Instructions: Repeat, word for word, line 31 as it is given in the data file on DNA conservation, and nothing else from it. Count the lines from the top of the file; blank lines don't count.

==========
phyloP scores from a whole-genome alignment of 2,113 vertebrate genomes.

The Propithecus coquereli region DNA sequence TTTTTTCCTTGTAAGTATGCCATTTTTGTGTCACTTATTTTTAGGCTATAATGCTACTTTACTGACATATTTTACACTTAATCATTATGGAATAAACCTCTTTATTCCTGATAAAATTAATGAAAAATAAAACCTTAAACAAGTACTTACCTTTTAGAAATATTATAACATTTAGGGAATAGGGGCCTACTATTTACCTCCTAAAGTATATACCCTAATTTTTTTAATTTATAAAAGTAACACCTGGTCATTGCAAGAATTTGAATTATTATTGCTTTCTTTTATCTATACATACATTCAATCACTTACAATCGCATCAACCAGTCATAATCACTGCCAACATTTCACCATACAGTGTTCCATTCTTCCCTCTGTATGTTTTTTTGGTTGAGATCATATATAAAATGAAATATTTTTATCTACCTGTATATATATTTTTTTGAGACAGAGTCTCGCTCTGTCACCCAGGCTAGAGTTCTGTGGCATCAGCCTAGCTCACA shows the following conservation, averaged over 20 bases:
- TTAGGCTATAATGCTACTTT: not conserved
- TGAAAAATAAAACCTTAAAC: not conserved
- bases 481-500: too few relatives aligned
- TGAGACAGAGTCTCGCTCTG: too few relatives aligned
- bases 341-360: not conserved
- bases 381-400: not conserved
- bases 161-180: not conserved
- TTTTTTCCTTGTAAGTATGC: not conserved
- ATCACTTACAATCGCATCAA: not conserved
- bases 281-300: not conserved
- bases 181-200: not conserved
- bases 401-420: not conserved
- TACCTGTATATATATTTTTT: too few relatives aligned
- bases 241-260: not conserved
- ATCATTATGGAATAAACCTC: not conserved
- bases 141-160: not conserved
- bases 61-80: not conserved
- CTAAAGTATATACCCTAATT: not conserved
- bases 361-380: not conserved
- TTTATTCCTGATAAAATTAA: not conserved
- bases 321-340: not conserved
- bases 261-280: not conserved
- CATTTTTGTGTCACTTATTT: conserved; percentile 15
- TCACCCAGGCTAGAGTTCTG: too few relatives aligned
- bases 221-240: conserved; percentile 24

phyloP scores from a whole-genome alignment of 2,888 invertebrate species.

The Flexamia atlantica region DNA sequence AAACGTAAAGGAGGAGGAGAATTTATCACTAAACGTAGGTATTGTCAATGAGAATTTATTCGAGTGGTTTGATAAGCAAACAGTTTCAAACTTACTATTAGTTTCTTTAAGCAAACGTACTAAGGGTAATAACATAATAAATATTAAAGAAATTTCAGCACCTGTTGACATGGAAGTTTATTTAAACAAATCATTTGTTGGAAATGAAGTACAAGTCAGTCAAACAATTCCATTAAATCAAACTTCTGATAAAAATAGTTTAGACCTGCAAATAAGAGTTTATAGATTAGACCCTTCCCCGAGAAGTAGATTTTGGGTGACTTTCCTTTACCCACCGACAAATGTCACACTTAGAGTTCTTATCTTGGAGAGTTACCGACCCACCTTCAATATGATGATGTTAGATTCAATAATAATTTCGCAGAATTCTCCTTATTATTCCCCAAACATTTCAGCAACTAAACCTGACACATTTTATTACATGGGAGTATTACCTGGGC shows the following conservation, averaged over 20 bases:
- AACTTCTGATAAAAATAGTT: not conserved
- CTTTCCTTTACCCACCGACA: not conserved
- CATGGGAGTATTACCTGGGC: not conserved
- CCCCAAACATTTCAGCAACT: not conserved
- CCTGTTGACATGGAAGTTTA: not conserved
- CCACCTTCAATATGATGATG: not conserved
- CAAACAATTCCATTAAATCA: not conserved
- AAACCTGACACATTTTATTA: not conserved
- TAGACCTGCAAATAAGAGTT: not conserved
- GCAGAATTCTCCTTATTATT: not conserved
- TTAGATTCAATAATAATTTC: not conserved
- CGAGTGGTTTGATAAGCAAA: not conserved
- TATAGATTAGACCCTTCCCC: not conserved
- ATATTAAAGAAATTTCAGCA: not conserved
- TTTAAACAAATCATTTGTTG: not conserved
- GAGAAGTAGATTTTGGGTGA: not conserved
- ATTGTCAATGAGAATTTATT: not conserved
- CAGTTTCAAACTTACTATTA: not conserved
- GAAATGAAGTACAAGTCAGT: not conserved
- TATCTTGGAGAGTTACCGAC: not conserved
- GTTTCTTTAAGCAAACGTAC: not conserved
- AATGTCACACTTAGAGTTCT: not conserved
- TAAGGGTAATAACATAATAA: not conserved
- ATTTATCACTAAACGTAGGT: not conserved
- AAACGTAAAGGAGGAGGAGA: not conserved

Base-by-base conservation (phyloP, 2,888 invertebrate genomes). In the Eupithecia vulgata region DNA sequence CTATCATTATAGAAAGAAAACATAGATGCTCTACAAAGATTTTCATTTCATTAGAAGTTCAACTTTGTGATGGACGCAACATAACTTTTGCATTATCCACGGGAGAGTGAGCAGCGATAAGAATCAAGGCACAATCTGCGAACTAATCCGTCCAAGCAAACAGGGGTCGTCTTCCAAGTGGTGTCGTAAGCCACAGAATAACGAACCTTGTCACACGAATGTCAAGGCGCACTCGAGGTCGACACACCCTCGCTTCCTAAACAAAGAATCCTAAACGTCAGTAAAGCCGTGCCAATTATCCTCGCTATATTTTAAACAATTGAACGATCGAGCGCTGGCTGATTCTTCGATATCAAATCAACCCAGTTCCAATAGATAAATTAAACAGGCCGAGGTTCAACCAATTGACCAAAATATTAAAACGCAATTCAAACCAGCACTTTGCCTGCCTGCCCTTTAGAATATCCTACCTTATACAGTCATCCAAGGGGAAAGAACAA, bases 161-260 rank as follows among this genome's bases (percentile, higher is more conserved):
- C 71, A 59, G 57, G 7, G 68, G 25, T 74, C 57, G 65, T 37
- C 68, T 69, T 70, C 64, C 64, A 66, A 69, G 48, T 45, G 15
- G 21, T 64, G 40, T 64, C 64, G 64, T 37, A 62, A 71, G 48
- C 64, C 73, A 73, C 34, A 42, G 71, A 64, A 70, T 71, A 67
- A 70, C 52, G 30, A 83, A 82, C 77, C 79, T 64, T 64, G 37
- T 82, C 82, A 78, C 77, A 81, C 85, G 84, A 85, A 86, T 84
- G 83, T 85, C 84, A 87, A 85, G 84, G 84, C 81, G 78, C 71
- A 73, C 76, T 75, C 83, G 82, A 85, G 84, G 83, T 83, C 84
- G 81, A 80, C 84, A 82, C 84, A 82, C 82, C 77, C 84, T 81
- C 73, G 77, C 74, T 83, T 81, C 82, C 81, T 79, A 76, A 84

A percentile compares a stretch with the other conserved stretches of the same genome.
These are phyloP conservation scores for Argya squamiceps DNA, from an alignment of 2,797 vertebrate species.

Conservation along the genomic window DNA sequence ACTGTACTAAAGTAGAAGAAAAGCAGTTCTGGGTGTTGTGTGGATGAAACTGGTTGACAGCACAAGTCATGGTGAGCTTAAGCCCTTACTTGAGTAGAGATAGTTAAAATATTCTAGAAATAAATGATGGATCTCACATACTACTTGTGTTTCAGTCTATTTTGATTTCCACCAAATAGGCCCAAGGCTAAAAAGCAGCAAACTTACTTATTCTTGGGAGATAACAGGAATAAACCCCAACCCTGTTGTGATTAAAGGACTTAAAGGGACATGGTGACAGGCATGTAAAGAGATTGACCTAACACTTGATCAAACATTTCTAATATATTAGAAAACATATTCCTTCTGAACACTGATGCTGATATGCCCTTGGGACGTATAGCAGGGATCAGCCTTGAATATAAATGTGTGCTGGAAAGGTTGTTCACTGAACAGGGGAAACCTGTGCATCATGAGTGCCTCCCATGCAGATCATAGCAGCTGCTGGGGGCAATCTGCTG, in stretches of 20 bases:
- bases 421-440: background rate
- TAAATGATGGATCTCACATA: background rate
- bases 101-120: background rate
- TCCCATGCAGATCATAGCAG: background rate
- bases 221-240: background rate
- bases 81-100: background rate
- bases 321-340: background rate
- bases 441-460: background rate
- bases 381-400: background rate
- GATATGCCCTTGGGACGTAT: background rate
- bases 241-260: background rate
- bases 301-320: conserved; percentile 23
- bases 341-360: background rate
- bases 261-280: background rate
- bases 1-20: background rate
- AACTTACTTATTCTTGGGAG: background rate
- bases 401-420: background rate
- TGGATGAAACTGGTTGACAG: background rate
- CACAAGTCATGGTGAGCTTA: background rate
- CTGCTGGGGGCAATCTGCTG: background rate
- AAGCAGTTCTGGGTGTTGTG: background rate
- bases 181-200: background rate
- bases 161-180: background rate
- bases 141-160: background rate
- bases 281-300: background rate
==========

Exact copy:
- CTTTCCTTTACCCACCGACA: not conserved